Buckeye and the facts about your drinking water

Every day you turn on your faucet and water comes out. What if one day…it didn’t? The City is responsible for resident water for the next 100 years, and our current officials have accomplished this goal, but we can only keep our water supply by understanding the cost it takes to keep our water clean and potable.

upclose view of water in a glass

Facts about the true cost of water

Water Cost Fact #1:

The National Geographic Freshwater Crisis says, “By 2025, an estimated 1.8 billion people will live in areas plagued by water scarcity, with two-thirds of the world’s population living in water-stressed regions as a result of use, growth, and climate change.”

That is only 10 years away. Buckeye officials are planning for the future by securing water reserves for our residents, but the water has to be cleaned and delivered which can costs millions of dollars each year just to get water to your home. This cost does not include building new pipes or fixing old equipment.

The fact is – the City of Buckeye does not make a profit. Every dollar that comes in from a water bill is spent on water and water services for our residents.

Water Cost Fact #2:

It costs over one million dollars to build one mile of a new water line. Buckeye has many challenges building new restaurants, shops and factories because of our lack of infrastructure such as water, sewer and gas lines.

The increase in water rates is not to build water infrastructure. Money to build new pipes for example, comes from a $28 million dollar bond voters passed in 2012. Since that election, the city has been able to build 10 miles of pipe.

Water Cost Fact #3:

City water customers have several ways to contact staff if they need assistance. We have a main line 623-349-6100 that on average has a wait time of 22.5 seconds in non-busy hours, and up to 9 minutes in our busiest times. We have an email utilitybilling@buckeyeaz.gov that you can email any time day or night and will get a response within 24 hours during business hours. You can also visit the website for information on water rates, water conservation, irrigation, and much more (visit www.buckeyeaz.gov/water). You can pay bills 24 hours per day by mail, by phone, at the kiosk located outside of city hall, and online. Also you may pay in person during business hours, Monday through Thursday, 7 am-5 pm.

Water Cost Fact #4

Prior to 2013, the City of Buckeye water rates have only had one significant increase since 1987. With population rates growing 678% there has been a much higher demand on water resources. We are servicing over 600 square miles with 60,000 residents and 19,000 accounts. This requires extra travel time, mileage, and time on site. The new rates that have been adopted have been broken into four separate increases over four years to reduce the impact on our residents. The first increase was in 2013, the second was in April 2015. The next increase interval will happen on January 1, 2016 and then again in January 2017. Each year, the city will do an annual evaluation for total transparency.

Water Cost Fact #5:

Before a single drop of water is delivered to your home, millions of dollars have been spent to access the water, treat it, store it and build the infrastructure to deliver it to you. We are 100% groundwater dependent, which means all of our water comes from one supply. That supply is limited because the City is held to regulatory standards to put water back into the ground gallon for gallon (which is done through the effluent recharge process). To keep water coming to your faucet, you pay not just for clean water, but for the water that leaves your home through the sewer to be detailed later. Buckeye sewer rates are low in comparison to our region.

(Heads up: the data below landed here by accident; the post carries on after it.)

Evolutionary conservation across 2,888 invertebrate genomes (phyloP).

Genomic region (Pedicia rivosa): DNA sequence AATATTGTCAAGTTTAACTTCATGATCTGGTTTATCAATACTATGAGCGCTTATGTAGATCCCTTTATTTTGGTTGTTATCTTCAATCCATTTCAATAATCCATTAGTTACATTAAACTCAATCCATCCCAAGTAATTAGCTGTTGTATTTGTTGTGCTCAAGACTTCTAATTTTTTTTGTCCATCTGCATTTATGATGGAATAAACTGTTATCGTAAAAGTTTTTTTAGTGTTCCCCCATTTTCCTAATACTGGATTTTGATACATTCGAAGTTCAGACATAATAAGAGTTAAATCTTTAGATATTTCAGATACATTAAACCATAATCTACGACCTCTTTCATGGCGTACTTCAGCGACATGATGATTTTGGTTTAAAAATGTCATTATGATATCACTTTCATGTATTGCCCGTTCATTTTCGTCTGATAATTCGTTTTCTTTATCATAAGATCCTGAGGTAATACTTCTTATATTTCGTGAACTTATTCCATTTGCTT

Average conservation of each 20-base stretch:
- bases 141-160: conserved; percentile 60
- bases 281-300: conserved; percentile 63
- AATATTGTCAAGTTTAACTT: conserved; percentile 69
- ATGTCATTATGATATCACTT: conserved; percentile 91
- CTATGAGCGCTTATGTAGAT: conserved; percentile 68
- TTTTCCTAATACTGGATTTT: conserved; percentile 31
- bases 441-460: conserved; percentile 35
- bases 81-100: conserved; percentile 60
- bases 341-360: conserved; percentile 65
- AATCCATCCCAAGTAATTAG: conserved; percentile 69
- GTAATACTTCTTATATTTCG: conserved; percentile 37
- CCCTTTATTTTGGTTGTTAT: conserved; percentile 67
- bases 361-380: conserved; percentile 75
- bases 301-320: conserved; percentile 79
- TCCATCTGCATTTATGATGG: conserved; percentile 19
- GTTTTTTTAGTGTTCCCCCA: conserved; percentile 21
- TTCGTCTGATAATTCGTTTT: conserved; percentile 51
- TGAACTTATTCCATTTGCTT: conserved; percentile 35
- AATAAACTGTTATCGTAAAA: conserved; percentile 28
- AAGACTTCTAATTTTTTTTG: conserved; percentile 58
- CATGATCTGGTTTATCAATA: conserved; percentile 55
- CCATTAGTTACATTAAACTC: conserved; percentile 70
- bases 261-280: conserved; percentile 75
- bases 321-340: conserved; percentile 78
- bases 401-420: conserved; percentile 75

Water Cost Fact #6:

Recently, the City of Buckeye acquired a water company, Global Water. To acquire this company, the City used the existing rate structure of Global Water customers to fund the purchase. Existing Buckeye customers were not affected by this action. The acquisition of the company was to ensure water quality and protect future growth and infrastructure needs. This purchase created 7,000 new customers overnight for the city. As any merger, there have been growing pains, but we have been working on new phone policies and communication outlets, like this weekly article, to make sure we can better communicate the happenings of the city. Please visit www.buckeyeaz.gov/water-resources for the latest news and information.

Water Cost Fact #7:

The average amount of water used by Buckeye residents is about 10,000 gallons a month. Buckeye officials created a water conservation plan in 2009 with a resident usage goal of 7,000 gallons a month. Once you use over 7,000 gallons, you are charged more, so using less water not only saves residents money; it also helps meets the goal of the city to provide water for future generations. Here are some helpful ways to minimize water usage per month:

  • Reducing discretionary outdoor water uses such as car, patio, sidewalk or driveway washing;
  • Reducing evaporation losses by avoiding landscape watering during the heat of the day;
  • Using smart irrigation controllers;
  • Limiting showers to 5 minutes or less;
  • Selectively replacing turf with xeriscape or lower water-use landscaping;
  • Discouraging winter over-seeding;
  • Washing only full loads of laundry or dishes;
  • Adjusting sprinklers to reduce overspray and run-off into streets

Water Cost Fact #8:

High usage bills can be a problem for customers and our customer service representatives. It is important to remember we live in the desert, and Buckeye has only one water supply which is our groundwater. This water is the same resource since the dinosaurs roamed the earth, and will be the same water we use for future generations. Conserving this resource is incredibly important, but also a great way to save money each month.